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UNITED STATES v. HARMON

August 7, 1974

UNITED STATES of America
v.
Stephen HARMON, Jr., d/b/a Automatic Weapons Division and George Fassnacht


Weber, District Judge (Sitting by Special Assignment).


The opinion of the court was delivered by: WEBER

The defendant George Fassnacht was indicted on October 18, 1971 on sixteen (16) counts of having aided, assisted, counseled and advised in the preparation of false and fraudulent documents relating to the transfer of firearms in violation of 26 U.S.C. § 7206(2). The events forming the subject of the indictment occurred from November 30, 1965 up and through June 1966. He was brought to trial in February 1973 and after a trial of several days the jury was unable to agree and a mistrial was declared.

 Prior to trial the defendant moved to dismiss because of prejudicial delay, not because of pretrial delay after bringing the indictment, but delay in bringing the indictment long after the government had sufficient knowledge of the transactions and the persons connected with it. The defendant claims that this delay was extremely prejudicial to his ability to present a defense, served no proper purpose of the government in the interests of justice, and violates his rights to due process at law and a fair trial under the 5th Amendment. The pretrial motion was denied without prejudice to its renewal before the trial judge.

 We believe that the motion may more properly be considered post-trial, when the evidentiary basis of defendant's claims are made apparent on the record.

 The facts of prejudice established by the record and advanced by the defendant are as follows:

 (1) The delay prior to indictment and after the alleged incidents is almost six years. The indictment was within the six year statute of limitations. This delay in notice to an accused that he must stand trial for an act six years prior thereto creates an inherent risk of an unfair trial.

 (2) The government's investigation was conducted in 1968. The government agent interviewed the named co-defendant on October 7, 1968, and the defendant on December 16, 1968. Another participant in the transactions was indicted on May 14, 1970.

 (3) William Caley, a witness to the transactions in question who was indicted on May 14, 1970, died December 7, 1970.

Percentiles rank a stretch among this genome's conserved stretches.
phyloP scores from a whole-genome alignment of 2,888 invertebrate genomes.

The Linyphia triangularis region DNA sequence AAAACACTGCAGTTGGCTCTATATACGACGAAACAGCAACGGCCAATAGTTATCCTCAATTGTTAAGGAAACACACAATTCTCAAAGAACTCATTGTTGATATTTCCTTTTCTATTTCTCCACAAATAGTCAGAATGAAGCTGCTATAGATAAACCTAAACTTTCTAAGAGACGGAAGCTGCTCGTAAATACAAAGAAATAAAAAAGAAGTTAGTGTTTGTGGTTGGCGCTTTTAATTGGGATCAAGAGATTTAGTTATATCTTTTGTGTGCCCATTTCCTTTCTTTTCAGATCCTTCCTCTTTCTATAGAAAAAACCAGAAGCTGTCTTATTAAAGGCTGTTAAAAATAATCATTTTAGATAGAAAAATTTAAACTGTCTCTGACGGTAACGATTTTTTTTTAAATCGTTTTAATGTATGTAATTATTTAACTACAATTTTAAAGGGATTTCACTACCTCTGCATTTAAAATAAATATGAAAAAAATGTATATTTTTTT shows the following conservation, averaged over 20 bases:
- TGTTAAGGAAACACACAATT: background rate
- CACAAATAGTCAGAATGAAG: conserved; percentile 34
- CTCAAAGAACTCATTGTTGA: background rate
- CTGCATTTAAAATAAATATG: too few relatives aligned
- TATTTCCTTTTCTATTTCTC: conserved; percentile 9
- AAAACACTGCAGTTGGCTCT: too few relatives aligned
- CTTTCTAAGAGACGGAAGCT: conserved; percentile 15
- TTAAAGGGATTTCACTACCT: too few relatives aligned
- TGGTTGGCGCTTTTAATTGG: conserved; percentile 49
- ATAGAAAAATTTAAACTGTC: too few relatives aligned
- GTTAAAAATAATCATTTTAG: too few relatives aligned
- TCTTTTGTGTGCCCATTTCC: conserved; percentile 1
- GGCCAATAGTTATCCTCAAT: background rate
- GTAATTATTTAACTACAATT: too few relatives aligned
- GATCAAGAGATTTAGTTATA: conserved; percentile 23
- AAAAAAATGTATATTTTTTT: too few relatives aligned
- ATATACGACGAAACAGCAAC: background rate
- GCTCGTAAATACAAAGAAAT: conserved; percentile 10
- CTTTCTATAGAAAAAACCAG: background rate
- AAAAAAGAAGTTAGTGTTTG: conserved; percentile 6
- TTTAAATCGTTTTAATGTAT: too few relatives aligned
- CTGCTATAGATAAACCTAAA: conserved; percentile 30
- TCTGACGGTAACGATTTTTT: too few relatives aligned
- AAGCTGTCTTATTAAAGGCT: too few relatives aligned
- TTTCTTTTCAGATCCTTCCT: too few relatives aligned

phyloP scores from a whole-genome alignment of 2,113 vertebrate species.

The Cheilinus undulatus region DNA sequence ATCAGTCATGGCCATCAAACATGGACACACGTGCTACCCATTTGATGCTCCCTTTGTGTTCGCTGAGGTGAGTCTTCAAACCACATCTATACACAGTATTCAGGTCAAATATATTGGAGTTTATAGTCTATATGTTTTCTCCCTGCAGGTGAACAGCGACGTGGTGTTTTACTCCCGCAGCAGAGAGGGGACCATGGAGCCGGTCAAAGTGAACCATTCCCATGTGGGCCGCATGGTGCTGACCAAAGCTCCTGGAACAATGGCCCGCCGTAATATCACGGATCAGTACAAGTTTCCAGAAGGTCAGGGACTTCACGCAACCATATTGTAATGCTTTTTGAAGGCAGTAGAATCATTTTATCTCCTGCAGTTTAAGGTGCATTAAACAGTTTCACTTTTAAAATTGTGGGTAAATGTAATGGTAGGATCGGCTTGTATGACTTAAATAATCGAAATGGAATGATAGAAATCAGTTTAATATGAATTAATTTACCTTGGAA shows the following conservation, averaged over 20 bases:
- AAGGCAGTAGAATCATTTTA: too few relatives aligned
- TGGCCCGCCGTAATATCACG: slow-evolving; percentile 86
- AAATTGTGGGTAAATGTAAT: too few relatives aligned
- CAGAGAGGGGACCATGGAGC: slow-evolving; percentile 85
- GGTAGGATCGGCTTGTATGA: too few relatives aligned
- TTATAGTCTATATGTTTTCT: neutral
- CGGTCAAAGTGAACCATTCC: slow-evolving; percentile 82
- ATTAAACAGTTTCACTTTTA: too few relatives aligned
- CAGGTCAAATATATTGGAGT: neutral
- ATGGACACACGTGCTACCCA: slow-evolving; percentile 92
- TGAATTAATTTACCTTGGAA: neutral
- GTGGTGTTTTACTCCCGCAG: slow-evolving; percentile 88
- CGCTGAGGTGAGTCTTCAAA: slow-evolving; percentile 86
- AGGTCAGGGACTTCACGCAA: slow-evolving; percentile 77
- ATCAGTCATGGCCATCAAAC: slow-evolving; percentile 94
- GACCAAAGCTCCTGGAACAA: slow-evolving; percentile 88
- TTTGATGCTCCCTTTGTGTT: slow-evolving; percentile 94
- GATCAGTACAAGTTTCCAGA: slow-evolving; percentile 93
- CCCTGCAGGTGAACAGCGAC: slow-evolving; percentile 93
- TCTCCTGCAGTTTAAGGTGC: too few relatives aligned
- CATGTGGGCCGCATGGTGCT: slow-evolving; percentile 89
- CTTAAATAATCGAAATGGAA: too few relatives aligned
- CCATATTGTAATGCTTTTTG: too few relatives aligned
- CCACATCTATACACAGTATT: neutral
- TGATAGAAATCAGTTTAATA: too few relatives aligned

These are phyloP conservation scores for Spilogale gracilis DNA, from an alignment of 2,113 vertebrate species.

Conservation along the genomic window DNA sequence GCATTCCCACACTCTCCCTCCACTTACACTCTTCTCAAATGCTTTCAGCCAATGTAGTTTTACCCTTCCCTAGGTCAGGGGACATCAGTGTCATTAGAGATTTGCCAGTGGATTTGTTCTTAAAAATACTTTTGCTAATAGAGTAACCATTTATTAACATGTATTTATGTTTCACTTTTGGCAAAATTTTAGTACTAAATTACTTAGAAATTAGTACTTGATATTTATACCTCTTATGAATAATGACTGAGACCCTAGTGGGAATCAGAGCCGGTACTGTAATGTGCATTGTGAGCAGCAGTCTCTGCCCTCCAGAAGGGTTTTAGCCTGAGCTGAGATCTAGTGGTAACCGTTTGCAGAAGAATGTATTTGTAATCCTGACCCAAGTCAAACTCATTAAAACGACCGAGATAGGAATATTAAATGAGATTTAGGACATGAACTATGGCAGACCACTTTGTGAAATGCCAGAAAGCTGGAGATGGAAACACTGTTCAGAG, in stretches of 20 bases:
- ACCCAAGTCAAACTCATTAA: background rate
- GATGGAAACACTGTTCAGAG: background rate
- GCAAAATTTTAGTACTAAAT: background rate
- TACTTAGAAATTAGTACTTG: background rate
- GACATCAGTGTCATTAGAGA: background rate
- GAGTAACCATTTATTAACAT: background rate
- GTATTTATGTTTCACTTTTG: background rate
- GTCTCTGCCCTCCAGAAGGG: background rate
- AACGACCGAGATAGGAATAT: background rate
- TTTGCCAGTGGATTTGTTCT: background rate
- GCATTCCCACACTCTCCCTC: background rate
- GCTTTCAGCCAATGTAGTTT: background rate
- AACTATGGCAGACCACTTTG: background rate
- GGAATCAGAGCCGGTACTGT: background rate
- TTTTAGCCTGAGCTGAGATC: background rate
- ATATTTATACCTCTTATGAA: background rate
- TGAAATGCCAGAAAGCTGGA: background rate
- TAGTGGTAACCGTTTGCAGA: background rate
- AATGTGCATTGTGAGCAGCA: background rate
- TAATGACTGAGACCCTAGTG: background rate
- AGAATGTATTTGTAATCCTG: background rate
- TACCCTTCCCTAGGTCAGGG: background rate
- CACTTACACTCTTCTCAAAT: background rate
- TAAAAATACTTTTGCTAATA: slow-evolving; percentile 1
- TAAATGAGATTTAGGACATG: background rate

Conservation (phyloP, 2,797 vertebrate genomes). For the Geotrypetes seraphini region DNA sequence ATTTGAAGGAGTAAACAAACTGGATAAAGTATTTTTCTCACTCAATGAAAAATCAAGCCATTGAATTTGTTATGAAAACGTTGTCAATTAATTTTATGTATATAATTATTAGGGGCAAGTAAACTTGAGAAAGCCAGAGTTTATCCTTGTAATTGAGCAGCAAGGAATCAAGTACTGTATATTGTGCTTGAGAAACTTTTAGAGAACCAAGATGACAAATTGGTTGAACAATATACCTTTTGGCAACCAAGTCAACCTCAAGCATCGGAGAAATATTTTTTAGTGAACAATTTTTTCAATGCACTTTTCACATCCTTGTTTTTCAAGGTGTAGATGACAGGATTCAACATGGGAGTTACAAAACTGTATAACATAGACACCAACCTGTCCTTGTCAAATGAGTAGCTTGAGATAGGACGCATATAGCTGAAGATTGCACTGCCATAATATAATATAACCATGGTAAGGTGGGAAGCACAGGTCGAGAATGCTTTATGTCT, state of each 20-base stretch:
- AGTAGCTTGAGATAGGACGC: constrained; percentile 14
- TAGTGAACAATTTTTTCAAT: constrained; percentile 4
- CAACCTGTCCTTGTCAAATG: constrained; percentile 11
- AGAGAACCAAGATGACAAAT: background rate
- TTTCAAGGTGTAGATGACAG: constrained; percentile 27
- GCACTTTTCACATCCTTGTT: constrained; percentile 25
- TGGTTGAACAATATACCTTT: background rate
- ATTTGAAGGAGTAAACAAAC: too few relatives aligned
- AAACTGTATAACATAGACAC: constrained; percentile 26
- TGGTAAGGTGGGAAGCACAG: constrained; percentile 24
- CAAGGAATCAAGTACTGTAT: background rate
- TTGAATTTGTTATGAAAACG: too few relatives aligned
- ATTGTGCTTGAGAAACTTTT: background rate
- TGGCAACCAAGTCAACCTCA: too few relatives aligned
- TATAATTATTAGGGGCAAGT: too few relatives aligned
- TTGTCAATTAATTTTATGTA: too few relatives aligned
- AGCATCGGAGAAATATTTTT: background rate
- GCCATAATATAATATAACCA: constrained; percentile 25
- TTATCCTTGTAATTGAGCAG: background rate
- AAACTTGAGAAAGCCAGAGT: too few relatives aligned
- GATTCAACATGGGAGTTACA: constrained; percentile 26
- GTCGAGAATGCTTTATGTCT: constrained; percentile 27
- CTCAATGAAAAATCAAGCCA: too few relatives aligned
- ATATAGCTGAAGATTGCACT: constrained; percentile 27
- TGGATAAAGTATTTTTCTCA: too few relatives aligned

(4) Defendant's mother, Mrs. Dorothy Fassnacht, with whom he resided, and who was a witness to various matters relating to the custody and transfer of the weapons, died in 1967.

 (5) Dr. Fillinger, who was present at the initial transaction involving the purchase of the weapons, and who participated in their transfer, was not indicted and was able to testify for the government at trial with immunity because of the bar of the Statute of Limitations against prosecution for the self-incriminating testimony which he gave.

 (6) The effect of the delay on the memory of the government's principal witness, the co-defendant Stephen Harmon, Jr., whose recollection of dates and events was uncertain, and whose initial statement to the government deliberately omitted the presence of Dr. Fillinger at the transaction, in order to cover up for him. The government learned of Fillinger's participation in a second interview with Harmon in 1968 and interviewed Fillinger in January 1969.

 (7) The effect of delay on defendant's ability to establish an alibi defense, to establish a statute of limitations defense, and to secure documentary evidence essential to his defense.

 The testimony revealed at the trial showed that the government was in full possession of all of the facts necessary to institute prosecution by 1969. It had the statement of the principal government witnesses Harmon, implicating the defendant. It had the defendant's statement witness Harmon, implicating the from Harmon, implicating Dr. Fillinger. It had a statement from Dr. Fillinger which implicated defendant. It is the transaction between Harmon, Fillinger and Fassnacht, in November 1965, which forms the basis of the indictment. There were four witnesses to that event, ...


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